Monday, March 2, 2015

You gotta get up and tri, tri, tri

I did it! I completed my first triathlon!

February was a rather inauspicious month, since I got really sick (for two whole weeks) and it pretty much derailed any sort of training I had planned to do for anything.

That said, while I was super nervous going into it, I had faith that I could at least finish. This triathlon, put on by Almaden Valley Athletic Club, is what they call a super-sprint distance:

400yd lap swim
5mi stationary bike ride
2mi outdoor run

So yeah, shorter than a sprint tri, but it was still my first triathlon of any sort, and as a result, I was super, super anxious. It's funny, because I know that I can handle each of those legs individually (especially with training), but put them all together and slap the word "triathlon" on it, and I was scared s**tless.

AVAC is SUPER nice (as a facility), and all the people I met who work there were super nice too. So even though I was terrified, they definitely made me feel encouraged and welcomed. They had the tri set up so that five people were going at a time (because there are only five lanes in their pool), in waves spaced 15 minutes apart. If you took longer than 15 minutes to complete the swim, they would have you split lanes with the next person, and they had extra bikes set up on the deck right next to the pool (so we didn't have to travel too far to start the second leg). I was glad to be in one of the earlier waves, because it meant that no matter how long I took, I wouldn't be the VERY last person out there, since the last wave wasn't even starting until 3 hours after mine did. We set up our shoes and things on tables ("transition area"), and we each had a "Personal Motivator" - someone to cheer us on, count our laps, adjust our bike settings, and write down our official time splits. That was a first for me - I've been running races since before timing chips, and I've never had an actually live person keeping my time for me before :) (Shout-out to Ashley! Thanks girl!)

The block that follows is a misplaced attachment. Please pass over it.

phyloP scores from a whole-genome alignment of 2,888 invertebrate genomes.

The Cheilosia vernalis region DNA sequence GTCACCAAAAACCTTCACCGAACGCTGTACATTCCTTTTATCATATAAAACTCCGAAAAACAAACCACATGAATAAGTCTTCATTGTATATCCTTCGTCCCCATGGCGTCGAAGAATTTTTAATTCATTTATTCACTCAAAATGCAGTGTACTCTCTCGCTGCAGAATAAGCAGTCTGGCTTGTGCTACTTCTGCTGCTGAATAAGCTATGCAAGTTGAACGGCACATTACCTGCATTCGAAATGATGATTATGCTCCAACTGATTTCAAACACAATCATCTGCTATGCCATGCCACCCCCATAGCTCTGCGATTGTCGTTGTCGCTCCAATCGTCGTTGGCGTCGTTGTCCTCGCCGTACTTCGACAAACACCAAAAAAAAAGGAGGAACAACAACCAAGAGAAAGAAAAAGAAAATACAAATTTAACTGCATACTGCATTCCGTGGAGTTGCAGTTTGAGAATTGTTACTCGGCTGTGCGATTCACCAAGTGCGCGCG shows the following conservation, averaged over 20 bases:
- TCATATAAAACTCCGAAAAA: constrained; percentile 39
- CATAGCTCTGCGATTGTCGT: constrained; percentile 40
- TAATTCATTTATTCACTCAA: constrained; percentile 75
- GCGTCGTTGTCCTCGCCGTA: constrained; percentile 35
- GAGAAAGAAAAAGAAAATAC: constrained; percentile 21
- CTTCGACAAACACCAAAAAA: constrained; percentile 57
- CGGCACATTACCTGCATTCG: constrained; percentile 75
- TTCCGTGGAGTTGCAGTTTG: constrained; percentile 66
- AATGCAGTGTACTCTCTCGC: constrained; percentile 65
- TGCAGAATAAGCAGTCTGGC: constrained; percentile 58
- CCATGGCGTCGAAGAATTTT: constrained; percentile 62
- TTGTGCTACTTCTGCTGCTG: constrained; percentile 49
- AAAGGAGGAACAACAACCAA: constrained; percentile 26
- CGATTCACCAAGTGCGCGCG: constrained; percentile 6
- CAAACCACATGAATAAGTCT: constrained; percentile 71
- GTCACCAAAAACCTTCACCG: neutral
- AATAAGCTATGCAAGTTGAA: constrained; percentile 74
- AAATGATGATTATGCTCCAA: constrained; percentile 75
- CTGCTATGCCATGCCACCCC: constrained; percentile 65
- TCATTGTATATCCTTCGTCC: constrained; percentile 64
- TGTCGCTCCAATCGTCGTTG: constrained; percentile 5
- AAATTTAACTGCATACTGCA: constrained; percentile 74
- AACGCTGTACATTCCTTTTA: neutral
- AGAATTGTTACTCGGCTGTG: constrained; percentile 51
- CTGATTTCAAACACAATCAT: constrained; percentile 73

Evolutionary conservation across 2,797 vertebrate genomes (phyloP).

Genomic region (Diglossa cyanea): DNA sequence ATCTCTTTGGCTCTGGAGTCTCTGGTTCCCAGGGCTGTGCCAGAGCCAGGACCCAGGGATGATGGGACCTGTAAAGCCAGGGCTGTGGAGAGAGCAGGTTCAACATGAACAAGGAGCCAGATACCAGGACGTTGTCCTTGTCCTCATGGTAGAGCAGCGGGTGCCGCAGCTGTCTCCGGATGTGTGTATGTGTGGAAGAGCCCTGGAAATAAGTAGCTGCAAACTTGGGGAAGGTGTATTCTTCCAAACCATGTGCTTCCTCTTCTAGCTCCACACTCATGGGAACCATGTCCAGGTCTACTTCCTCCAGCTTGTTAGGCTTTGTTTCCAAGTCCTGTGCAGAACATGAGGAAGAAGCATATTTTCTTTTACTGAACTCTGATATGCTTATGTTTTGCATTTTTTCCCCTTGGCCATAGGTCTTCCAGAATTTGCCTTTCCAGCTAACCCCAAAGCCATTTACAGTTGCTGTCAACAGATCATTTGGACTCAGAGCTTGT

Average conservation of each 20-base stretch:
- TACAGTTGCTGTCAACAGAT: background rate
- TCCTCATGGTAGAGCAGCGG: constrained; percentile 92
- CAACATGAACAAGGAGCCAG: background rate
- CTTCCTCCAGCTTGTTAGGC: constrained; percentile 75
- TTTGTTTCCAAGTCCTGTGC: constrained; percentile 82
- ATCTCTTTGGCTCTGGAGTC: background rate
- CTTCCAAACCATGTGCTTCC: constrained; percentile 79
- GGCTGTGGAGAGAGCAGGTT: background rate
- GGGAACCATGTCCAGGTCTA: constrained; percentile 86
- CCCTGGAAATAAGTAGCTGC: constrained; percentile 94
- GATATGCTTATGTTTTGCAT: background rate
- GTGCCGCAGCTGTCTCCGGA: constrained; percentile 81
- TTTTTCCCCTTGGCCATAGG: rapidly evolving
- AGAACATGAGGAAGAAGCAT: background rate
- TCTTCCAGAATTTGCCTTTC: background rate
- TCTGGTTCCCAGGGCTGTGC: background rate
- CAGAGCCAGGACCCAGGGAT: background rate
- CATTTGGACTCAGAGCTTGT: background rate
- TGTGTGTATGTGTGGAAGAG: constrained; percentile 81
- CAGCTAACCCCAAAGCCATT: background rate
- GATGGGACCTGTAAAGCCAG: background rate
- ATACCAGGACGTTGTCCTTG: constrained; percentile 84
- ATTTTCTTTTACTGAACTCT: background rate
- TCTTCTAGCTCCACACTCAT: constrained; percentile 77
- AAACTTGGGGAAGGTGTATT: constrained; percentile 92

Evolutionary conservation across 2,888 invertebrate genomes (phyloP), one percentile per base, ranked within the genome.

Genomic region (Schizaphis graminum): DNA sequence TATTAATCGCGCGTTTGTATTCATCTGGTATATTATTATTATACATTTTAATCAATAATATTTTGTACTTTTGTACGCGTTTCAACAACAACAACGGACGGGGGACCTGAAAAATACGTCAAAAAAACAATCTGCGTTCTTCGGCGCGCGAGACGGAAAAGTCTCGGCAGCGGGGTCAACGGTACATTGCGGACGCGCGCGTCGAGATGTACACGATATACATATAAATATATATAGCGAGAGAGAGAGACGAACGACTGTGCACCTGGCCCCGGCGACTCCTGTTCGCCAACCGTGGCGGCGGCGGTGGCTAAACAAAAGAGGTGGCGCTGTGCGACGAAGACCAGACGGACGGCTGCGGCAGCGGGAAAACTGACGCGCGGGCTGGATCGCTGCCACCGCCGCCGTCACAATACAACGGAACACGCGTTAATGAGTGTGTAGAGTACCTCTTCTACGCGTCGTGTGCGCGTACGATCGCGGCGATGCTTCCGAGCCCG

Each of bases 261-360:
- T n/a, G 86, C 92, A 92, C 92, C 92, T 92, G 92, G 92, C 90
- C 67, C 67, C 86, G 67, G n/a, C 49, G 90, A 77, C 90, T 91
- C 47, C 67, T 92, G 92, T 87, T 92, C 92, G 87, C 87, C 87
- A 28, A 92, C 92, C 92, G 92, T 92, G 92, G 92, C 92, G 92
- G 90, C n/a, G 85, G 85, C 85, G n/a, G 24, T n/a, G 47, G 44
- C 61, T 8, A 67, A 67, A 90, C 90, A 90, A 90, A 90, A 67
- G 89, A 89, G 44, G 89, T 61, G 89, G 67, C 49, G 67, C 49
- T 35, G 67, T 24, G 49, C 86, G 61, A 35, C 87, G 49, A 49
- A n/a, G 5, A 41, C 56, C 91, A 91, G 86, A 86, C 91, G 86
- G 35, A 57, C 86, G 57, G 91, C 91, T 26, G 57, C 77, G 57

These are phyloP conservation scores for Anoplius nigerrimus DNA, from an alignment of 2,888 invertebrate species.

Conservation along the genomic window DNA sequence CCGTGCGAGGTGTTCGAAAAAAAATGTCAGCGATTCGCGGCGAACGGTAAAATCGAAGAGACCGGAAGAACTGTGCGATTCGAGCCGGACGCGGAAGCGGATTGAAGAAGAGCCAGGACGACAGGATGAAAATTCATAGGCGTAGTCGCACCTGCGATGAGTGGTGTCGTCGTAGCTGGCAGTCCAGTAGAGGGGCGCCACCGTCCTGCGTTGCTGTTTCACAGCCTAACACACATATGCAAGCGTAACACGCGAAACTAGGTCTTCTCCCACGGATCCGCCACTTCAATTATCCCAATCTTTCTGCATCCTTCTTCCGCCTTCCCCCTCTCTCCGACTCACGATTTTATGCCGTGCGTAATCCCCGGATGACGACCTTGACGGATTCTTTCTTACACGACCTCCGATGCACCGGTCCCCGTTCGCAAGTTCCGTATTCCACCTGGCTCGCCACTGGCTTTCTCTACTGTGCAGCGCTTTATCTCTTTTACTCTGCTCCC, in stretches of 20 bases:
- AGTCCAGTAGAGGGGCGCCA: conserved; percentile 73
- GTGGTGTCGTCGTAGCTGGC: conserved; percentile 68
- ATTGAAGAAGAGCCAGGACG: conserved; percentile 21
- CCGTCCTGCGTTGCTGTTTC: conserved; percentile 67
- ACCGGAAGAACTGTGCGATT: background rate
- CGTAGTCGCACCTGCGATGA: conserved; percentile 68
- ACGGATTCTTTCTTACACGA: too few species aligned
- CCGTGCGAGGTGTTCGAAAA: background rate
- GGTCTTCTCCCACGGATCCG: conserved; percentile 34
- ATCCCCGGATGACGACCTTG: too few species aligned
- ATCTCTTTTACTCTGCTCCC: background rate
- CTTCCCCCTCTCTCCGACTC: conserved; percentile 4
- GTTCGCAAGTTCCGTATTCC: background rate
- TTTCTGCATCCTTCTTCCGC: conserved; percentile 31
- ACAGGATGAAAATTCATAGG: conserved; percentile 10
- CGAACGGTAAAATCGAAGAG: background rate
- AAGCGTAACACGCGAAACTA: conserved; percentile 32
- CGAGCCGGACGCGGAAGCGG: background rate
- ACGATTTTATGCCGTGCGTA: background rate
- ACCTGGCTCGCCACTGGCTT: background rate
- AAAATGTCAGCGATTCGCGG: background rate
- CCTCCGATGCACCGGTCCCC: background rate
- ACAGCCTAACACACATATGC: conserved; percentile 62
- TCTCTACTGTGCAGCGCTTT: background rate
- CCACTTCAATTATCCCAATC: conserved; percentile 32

Bikes were under those canopies. Rain was imminent.

I was in the third wave, and the person in my lane right before me finished with a few minutes to spare, so I was able to get in a short warmup before starting. I used to be a competitive swimmer in college (not a good one, but I participated, and I even lettered!), but 400s were not my event, so it was definitely not going to be easy even if I had trained. I also found out that one end of the pool would only be 2.5 feet deep, so even for a short person like me, flip turns would be a bad idea. (I ended up doing all touch turns anyway - I haven't done flip turns for a while, and I didn't have enough of a chance to get used to the timing.) I think I started out at a fairly good clip, but got really tired about halfway through, so I slowed down a lot, and ended up the last person from my wave to get out of the pool. Even so, I finished well before the next wave was supposed to start, so... I know it didn't take me longer than 15 minutes :)

I hopped out and struggled into my capris and socks and shoes. With the exhaustion and the slight dizziness, and all the wet skin, this took way  longer than I would've liked. I felt like it took me forever, from the second I got out of the pool to the second I started pedalling. Note for next time: jammer suit!